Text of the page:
The courier. (Lincoln, Neb.) 1894-1903, February 09, 1901, Page 11, Image 11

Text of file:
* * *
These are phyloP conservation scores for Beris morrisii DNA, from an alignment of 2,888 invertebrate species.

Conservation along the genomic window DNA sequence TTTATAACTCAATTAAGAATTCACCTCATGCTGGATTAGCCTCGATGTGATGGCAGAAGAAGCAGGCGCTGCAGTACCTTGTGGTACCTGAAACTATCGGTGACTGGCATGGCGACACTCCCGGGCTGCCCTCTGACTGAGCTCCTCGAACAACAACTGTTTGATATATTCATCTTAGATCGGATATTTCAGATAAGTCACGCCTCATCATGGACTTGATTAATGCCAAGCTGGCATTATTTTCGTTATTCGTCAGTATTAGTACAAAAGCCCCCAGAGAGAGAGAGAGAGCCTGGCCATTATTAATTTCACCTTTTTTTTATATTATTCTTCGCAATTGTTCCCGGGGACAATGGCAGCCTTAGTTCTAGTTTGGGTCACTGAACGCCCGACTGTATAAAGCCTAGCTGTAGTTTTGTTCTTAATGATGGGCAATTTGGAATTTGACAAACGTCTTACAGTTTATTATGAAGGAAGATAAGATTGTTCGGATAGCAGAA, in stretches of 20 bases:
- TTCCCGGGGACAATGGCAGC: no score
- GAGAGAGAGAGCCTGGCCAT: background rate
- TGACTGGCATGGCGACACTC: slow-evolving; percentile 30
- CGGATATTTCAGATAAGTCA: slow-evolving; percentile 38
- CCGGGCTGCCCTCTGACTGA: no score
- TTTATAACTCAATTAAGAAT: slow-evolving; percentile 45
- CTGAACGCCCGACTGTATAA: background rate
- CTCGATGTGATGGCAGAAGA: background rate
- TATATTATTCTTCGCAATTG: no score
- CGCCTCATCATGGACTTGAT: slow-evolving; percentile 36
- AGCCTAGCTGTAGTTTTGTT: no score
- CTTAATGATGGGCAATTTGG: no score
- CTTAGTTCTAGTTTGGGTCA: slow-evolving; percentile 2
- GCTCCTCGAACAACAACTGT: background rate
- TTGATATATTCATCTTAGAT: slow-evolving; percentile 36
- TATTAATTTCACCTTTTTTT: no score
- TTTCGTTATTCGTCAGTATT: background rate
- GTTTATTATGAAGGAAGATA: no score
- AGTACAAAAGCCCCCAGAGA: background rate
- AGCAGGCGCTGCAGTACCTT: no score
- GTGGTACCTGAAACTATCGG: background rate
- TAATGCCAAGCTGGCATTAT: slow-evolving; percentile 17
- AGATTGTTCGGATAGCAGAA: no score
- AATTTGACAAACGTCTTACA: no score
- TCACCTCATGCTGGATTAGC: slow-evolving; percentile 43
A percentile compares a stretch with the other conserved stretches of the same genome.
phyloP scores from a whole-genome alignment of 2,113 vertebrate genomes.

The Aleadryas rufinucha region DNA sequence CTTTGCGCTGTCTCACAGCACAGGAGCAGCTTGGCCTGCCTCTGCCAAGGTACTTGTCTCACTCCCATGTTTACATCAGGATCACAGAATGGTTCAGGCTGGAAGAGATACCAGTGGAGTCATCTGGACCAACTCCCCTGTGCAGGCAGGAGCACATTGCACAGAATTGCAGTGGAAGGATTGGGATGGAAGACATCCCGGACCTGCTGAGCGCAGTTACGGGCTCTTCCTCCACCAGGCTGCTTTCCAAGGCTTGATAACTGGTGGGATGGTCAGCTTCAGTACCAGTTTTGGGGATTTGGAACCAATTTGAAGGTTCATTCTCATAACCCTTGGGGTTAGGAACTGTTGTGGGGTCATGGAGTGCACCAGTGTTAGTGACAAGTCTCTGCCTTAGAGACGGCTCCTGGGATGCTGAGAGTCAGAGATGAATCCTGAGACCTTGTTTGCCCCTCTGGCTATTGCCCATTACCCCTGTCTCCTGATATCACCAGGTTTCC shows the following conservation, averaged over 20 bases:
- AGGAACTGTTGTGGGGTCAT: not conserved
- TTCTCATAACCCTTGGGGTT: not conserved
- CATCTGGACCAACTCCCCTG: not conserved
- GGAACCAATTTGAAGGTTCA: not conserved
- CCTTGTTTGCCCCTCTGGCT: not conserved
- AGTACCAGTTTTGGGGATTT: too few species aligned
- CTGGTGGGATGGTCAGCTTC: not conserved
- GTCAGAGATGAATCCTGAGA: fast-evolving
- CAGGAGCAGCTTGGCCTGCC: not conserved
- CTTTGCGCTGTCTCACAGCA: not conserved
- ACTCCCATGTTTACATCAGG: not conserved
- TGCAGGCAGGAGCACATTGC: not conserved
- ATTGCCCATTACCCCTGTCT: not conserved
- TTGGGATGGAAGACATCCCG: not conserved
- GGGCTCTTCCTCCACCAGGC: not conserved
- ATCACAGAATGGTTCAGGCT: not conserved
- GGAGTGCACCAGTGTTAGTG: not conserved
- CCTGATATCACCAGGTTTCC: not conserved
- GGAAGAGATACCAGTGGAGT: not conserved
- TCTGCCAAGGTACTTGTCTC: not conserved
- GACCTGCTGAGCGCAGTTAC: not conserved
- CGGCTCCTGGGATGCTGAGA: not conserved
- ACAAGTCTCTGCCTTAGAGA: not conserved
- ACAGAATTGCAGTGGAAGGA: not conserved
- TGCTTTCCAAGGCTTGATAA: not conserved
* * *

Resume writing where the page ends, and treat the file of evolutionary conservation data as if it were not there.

THB COURIER 11 First Pub. Jan. 12, 1901-5. SHERIFF SALE Notice is hereby Riven. That by Irtuc of an order of sale Issued by the clerk of the district court of the Third judicial district of Xebros Ra. within and for Lancaster county, in an ac tion wherein Herbert II. Sawyer is plaintilT. and Kufus E. Wedge ct at. defendants, I will, at 2 o'clock P. M., on the 12th dayof February, A. D. 1901, at the east door of the court house, in the city of Lincoln, Lancaster county, Nebraska, oiler for sale at public auction the following itescribed lands and tenements to-wit: Lots thirteen 113 land fourteen (14) in block three 13) of W. H. Irvine's second addition to the city of Lincoln, located on the north one half of the south-west quarter of the south west quarter of section eighteen 1 18) in town ship Irti (10) in Range scveni?)East In Lincoln, Lancaster county, Neon ska. Given under my hnnd this 4th day of Jan uary, A D. 1901. Z. S, Uhaxsox, Sheriff. First Pub., Feb., 2-4 Noticeto Creditors. E 1507. County court, Lancaster county, Neraska, In rcestate of Genu Leonard deceased. The creditors of said estate will take notice that the time limited for presentation of claims against said estate is September 2. 1901. and forpayment of debts is March 1, 1902; that I u ill sit at the county court room in said county on June 1, 1901, and on September 2. 1901. to receive, examine, adjust and allow all claims duly filed. Notice whereof is ordered published four consecutive weeks In The Courier of Lln coln. Nebraska. Witness my hand and seal of said court this January 29, 1901. seau Fhask R. Waters, County Judge. By W.U.TEK A. Lt.ese, Clerk County Court. M b PAINTING, Polislxixigg. Twenty eight years experience as an insid decorator. Reasonable prices. CARL MYRER. 2612 Q Phone 5232. X A R Extract frm Hp LetteP: "If jou could only be here this winter morning and Bee for your eelf you would no longer doubt me. Roses are blooming in our front yard and all nature is as far advanced in this lovely American summerland as it will be in your cold eastern home by June. "We made the journey from Missouri River -to the Golden Gate on the Union Pacific to avoid the circuitous routes an important item in the winter. A trip to Cal ifornia is made delightful by the perfect service and luxurious ac commodation of 'The Overland Limited,' which is perhaps the most finely equipped train in the world. Detailed Information Furnished on application. 15. 13. Slosaon, 2 23 Agent. ffiffl(Iffle&(S5 J. R HARRIS, No. I, Board of Trade, CHICAGO. 659 STOGKS AND- BONDS Grain, Provisions. Cotton. Private Wires to New York City and Many Gties East and West. MEMBER New York Stock Exchange. Chicago Stock Exchange. Chicago Board of Trade EVERETT SHINN'S ORIGINAL PASTELS. A joung reporter named Everett Shinn is showing some pastels in New York. There are over ninety, and they vary in size from the mere trifle up to the more important dimensions of the arm'6 length. They are, in their way, the finest things that have been produced in this country since Columbus set his jaw and bribed his men to get him here. They constitute, taken as a whole, with the Shinn Exhibition of last year, with what we may assume he will do in the next few, and with a book he is prepar ing for publication called "New York By Night," the best report we have so fur had of Things As They Are Not Go ing To Be Much Longer, but as they are today. It might have been supposed that our American Charles Keeno would walk in from, says Indiana. Stephen Crane, an other great reporter came from a neigh boring county. Everett Shinn came over from New Jersey by way of an art school in Philadelphia, where he says he spent most of his time talking to A Girl or playing leapfrog up and down the halls. From that he passed into newspaper illustrating to earn bis living, still in Philadelphia, and from that into his present pastel work in New York. The young mau is young, normal, buoyant, works with a consuming en ergy, and has a clear-cut, pale face that lights up at times with a sort of half light that is seen occasionally in the faces of men and women who are pass ing up what they know of truth instead of falsehood into the hands of the Mas ter Builder. It is the light that must have shown in the face of Crane as he lay dying not long ago in the Black Forest. If he felt anything he must have known that what he passed up was the surprising beauty of the common things; that he had helped the world to see beauty in common human life; that he had harbored it in its slow develop ment to the point where it is beginning to distinguish between what is false and what is true, only now growing so sensi tized that it can s e the beauty of a fact; he must have realized and rejoiced that the modern stomach is healthy enough already to want its food at least half true, and that he had done his part to make it so; he must have known that when Realism is understood, and men begin to love her. then the world will feel as though it had never loved before; he had felt in his tired body that hu manity had cause, indeed, to stop and wonder why there should bo a master and a slave, and that to get the facts before humanity was necessary; he knew that he had shown up the false and bad and the disorganized, as in his "Maggie as a proof of how much he had loved the fine and free; he knew that men and women must think and paint and write and work and die, until the world shall learn so much that it will know that the Real holds the Ideal always in its tender arms, and that the Unreal alone stands empty at the gates. And the same is true of Shinn. The inspiration that is tilling all the Torld's keen minds with the hope or greater justice is the inspiration of the Realistic School. And so it matter not that, when he goes away sometimes with his young wife to skate, over the meadows near his Southern New Jersey home, none of bis people understands his pic tures. There is not the slightest trace, for generations back, of art deftness on either side of his family. The young man all through bis formative period never saw the work of the Continental draughtsmen, much less was influenced by them. lie made Manet tne god of his idolatry, and studied no one else while he was in Europe for the first time last summer for a few months. His present exhibition is called "Paris Types." It is plain, in looking it over, that his mind wai, in ways, irritated while working there. Either he was hurried or wbb working to order, or was fenced off by not speaking the tongue of the men on the street, or wanted to go to London, or something else, for bia work here and there shows all these things reflected in its face, and there fore lacks, in a way, a completeness that his exhibition of last winter held. It contains some exquisite pieces of work, things of the kind that have been appre ciated by the Senator who owns the Rousseau, but, nevertheless, it is only through grouping together bis great work of last year some parts of which iB at present on exhibition in Boston thid present exhibition in New York, and the remarkable book, "New York By Night," lying about his studio in Nineteenth street, that any fair esti mate of his position in American art can be arrived at. lie brings to his trade a point of riew that isolates him from nearly all his predeceseora hero. In the selection of his subjects he is the instrument in a game that will go on until there will some day be no longer such subjects to select. In the placing of that subject on paper he uses the absolute touch of a master in line and arrangement, and his pictorial sense and power to render locality have never been surpassed by any artist anywhere. His color sense is rare, and if it is Dot always perhaps as well considered as it may be later on, it is because it is secondary, in a way, in much of his work to a white heat of black outline, and that it is as full as those outlines will permit. His draw ing is intelligent, though it could at times cut a little deeper to the bone. A certain grotesquenees and exaggeration in this particular is noticeable this year in his work as against last year, but it can be laid merely to temporary causes. As for bis technique, he has already done things with it that move our con sciousness and stir the experiences that have made usknow. And that is all there is to the matter. As an example in sheer dexterity no one has ever painted slush and ice and sleet with such simplicity of means. His touch is virile, nervous, delicate, made of iron, made of silk, made of tears. He is almost at his very best in "Along the Seine" (11), in this present exhibi tion. The distant view across the river is worch the whole show of the academy.. The "Back Row, Foliea"" Bergeres'' (G). is a fine study in yellow and black. "On the Boulevard" (0), is a remarkable piece of work, and so, in their varied ways, are "Lea Chiffoniers" (12), the Grand Ballet" (4), the "Fourteenth of July" (21), the "Ballet Dance" (24), "Paris Street" (40, "At the Convent Door" (41), and the following that are not in the catalogue: "Bal Boullier," "Old London Hou Be," "French Cabaret," "Election Parade," "Housetops," "Near the Church," "Rue de 1'Abbaye," and others. The exhibition is not for everybody. It is too full to the brim of disorganized life, and the Bight of this is not for those who do not see beyond. It showB the river thief, the rag picker, gaunt danc ing women, the homeless beings of the earth, prostitutes married and unmar ried, and others overworked and under paid. These pictures will become real mementoes of these present days. When things have evened up, other Sbmns will paint again, in freer vein. As it is, one of hia beat drawings today is worth more than the three monstrous canvases Mr. Morgan recently presented to the Metropolitan museum. Even it one can not hold fast in one's mind the real import of the worK long after leaving the door, it pays to wade through much bad art in order to look in there, just as it pays to wade through a lot of men and women to finally meet one, as a new bit of life, even though you lose it at the next crush in the road. Town Topics. LITERARY NOTES. Early Straws of Fashion. The drooping hats will be much eetrt in the spring. Gowns are made long on the shoulder, yokes and collarettes are run down long on the shoulders, or tho shoulders are trimmed. Tucks will be very much in evidenco the coming spring and summer. It is really too early to tell whether the furor for gold will run over into an other season. We must wait and see if we feel gold when the summer days come. Cravats are seen on tho new cloth gowns. Cashmeres will be popular the com ing spring, and all the women at Nice and Monte Carlo are wearing tho light pastel shades in cloth and tho pale pinks, blues and beiges, as usual. Mixed clothes are very much Been that is to say, black with a liberal pep pering of white, gray and white, and pastel blue. For slender women nothing can be prettier for the spring than the boleros with barque backs consisting of threo little pieces on each side, one over tho other and rounded at tho ends. Above these pieces is a belt. Katharine de Forest's Paris letter in the February Ladies' Home Journal. The Century is to have a serial story by Irving Bacheller, the author of that popular novel, "Eben Holden." It is a border tale of 1812. Two types of the men who have helped to make America are set forth in it: one. a Northern Yan kee, quaint, rugged, and wise; the other, a man who has the hardy traits of a Puritan with the romantic temperament of a Cavalier. The 3cone of the etory is in the neighborhood of Lake Cham plain, and the title is "D'ri and I." It will begin in the March Century and run for six months. Mr. Booker T. Washington's Autobi ography continues to attract wide-spread interest. The instalment contained in the February magazine number of the Outlook includes the famous address made by Mr. Washington at the open ing of the Atlanta exposition, when for the first time in southern history a Ne gro was called upon to speak as a repre sentative of Negro enterprise and Negrd civilization in a great public meeting managed and controlled by the white people of the state. (83 a year. The Outlook company, 237 Fourth avenue, N. Y.) Acids that are Death to Cholera . The acid of lemons and oranges is fatal to the cholera bacillus. Even if placed upon the rinds of the fruit the germs will not survive longer than a day. February Ladies' Home Journal. Euchred. "Elipbalet," said she, reproachfully, "I do not approve of auch extravagance. Now, when Alfonso calls, he is sensible, and doeo not come loaded down with ex pensive flowers." "Henrietta," said he. calmly, "it is generally understood that a knave can't win a queen uuless he is one of the bow ers." "You are both knaves," she murmur ed, coyly; "but you are the right bower and he is left," and with these words she melted into his arms. Preaching and Practicing. It is easier to preach a good eetmon from the pulpit than to lead a good life n the pew. Saturday Evening Post.